When I tried to refinance my house last year, one of the first things the new lender wanted to see was a hazard insurance policy on my house. I was honestly surprised when they made that request. I knew about the need for homeowner’s insurance, of course. But what’s hazard insurance? Was it another expense that I would have to pay in order to qualify for a loan? I certainly didn’t want a repeat of how I was talked into unnecessary auto coverage when I leased a car a few years ago.
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What is Hazard Insurance?
Luckily, it turns out that I was over-reacting a bit. Hazard insurance is part of most homeowner’s insurance. It covers any structural damage caused by hazards, such as fire. There’s a reason why the lender specifically called for hazard insurance. Unlike standard homeowner’s insurance, which covers liabilities related to people or pets arising from accidents, hazard insurance deals specifically with structural damage.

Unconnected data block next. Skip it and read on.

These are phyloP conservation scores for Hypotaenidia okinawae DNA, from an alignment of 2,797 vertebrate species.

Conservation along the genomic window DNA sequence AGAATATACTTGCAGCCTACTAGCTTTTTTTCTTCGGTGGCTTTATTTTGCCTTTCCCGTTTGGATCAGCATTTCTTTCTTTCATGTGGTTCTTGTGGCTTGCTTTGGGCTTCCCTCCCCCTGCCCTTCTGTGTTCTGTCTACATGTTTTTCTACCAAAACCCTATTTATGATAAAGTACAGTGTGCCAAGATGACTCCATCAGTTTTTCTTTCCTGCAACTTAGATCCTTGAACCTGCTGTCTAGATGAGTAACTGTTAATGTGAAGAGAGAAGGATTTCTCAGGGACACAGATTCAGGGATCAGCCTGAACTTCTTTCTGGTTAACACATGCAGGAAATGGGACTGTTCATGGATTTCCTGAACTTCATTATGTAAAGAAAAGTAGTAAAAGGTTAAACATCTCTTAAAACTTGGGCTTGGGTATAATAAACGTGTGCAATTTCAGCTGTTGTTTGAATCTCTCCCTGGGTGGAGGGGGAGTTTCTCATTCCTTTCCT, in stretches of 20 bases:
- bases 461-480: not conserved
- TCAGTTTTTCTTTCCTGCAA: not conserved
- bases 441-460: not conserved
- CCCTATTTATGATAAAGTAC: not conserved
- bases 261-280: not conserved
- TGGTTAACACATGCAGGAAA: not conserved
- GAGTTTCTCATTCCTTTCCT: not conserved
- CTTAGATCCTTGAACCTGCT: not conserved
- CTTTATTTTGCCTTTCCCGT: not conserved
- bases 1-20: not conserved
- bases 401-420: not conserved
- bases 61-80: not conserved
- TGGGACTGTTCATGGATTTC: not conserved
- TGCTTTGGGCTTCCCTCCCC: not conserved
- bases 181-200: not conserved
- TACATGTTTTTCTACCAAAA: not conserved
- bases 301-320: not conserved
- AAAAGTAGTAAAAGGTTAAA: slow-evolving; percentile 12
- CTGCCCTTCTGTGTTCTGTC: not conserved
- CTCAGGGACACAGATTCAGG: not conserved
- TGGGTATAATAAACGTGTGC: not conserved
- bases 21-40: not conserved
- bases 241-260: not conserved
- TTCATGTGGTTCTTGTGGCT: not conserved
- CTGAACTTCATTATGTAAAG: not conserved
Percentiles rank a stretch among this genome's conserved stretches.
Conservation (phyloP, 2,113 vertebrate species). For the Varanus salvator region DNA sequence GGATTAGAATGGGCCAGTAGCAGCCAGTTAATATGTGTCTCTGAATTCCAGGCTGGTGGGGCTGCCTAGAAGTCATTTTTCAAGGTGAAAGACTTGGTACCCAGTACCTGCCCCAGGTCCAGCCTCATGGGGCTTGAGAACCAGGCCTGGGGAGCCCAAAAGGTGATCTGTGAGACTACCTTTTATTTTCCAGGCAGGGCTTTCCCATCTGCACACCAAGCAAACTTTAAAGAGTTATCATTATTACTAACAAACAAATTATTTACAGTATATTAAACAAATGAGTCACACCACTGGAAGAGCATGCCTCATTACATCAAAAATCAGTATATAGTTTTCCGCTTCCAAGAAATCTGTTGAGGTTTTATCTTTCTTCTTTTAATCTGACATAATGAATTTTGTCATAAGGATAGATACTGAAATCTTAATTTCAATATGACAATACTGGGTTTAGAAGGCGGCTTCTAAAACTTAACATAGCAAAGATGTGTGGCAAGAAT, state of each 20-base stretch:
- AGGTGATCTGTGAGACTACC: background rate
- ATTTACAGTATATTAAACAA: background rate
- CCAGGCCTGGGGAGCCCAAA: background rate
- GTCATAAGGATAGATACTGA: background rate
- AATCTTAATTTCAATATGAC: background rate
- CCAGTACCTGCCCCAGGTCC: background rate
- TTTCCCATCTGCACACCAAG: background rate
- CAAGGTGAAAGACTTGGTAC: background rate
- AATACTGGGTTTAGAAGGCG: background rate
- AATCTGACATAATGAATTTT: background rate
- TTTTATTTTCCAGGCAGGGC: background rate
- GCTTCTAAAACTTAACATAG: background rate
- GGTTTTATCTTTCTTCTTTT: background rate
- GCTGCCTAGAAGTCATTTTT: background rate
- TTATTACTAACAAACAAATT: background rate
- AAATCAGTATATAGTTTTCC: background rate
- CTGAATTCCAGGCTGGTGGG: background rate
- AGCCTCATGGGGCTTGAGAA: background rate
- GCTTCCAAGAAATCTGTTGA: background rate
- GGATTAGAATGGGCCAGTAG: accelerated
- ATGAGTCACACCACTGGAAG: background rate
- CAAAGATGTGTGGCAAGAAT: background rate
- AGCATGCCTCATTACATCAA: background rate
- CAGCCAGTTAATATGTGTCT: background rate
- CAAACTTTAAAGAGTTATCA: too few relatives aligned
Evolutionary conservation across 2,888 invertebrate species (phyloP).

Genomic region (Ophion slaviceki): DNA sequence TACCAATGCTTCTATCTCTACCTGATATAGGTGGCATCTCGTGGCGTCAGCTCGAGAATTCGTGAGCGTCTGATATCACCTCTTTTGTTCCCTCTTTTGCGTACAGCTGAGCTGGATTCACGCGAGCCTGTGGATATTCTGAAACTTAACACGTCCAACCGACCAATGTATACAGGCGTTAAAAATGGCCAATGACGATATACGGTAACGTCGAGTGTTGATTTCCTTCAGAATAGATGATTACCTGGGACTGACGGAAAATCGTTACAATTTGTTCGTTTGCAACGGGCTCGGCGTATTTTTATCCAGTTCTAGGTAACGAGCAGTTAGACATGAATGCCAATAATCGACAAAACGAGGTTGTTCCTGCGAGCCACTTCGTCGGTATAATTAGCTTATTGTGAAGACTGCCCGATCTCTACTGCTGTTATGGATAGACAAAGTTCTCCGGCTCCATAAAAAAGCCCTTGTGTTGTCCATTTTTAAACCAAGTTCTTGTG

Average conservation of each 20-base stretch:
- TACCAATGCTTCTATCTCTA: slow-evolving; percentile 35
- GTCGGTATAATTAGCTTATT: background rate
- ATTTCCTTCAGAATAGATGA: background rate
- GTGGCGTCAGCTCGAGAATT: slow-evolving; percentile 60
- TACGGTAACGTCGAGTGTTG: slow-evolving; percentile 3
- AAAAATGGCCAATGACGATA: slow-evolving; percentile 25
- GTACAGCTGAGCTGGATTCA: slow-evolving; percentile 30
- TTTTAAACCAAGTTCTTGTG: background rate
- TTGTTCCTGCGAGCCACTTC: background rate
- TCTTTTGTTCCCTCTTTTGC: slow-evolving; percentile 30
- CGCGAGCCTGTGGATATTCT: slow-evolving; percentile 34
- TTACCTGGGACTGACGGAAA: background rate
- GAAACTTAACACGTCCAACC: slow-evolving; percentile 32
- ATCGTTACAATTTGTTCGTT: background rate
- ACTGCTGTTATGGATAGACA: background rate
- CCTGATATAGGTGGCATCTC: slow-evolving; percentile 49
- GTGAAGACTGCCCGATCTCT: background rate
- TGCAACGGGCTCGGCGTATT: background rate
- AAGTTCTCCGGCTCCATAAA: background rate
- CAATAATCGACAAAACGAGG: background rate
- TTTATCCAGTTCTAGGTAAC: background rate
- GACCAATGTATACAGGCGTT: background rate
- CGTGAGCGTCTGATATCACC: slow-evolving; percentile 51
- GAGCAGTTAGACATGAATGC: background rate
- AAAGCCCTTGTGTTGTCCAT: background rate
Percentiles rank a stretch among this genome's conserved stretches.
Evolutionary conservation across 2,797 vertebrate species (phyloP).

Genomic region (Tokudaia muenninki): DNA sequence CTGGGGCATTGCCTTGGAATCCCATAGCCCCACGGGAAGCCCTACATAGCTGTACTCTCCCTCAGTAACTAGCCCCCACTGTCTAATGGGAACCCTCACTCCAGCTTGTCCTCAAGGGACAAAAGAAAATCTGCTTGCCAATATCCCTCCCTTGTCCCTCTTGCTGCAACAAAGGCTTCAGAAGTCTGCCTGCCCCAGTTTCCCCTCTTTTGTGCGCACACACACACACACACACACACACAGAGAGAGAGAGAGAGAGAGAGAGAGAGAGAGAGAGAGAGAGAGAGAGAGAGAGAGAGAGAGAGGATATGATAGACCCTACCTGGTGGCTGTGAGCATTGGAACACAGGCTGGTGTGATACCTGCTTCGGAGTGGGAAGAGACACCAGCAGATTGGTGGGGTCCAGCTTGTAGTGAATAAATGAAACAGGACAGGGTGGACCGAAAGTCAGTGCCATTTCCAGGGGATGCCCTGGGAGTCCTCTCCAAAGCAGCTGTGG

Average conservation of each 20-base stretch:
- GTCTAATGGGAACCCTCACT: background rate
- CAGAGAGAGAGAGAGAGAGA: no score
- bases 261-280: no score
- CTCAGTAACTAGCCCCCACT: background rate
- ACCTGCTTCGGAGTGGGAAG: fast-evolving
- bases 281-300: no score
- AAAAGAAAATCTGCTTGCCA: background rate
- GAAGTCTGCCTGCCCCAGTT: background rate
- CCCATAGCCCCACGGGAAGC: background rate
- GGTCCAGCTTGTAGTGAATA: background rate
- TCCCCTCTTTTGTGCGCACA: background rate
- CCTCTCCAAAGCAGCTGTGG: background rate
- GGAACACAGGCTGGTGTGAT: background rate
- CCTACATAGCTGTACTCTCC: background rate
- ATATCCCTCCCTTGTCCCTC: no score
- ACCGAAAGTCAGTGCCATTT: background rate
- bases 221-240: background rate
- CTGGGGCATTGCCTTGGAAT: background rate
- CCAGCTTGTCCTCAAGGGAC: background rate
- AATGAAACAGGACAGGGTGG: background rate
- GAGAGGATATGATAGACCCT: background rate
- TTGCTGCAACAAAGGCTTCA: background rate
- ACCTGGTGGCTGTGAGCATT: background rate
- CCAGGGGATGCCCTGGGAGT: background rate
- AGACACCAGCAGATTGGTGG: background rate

Unfortunately, you cannot skip buying regular homeowner’s insurance and only buy hazard insurance. You cannot get a hazard insurance policy by itself.
What Does Hazard Insurance Cover?
Hazard insurance typically covers damages caused by natural disasters, like fire, wind, or hail. Other events that it covers include explosions, power surges, and water damage caused by an appliance or burst pipe. It also covers theft and vandalism. Every policy is a bit different though. It’s important to double check when you are shopping for coverage to make sure you know what you are paying for.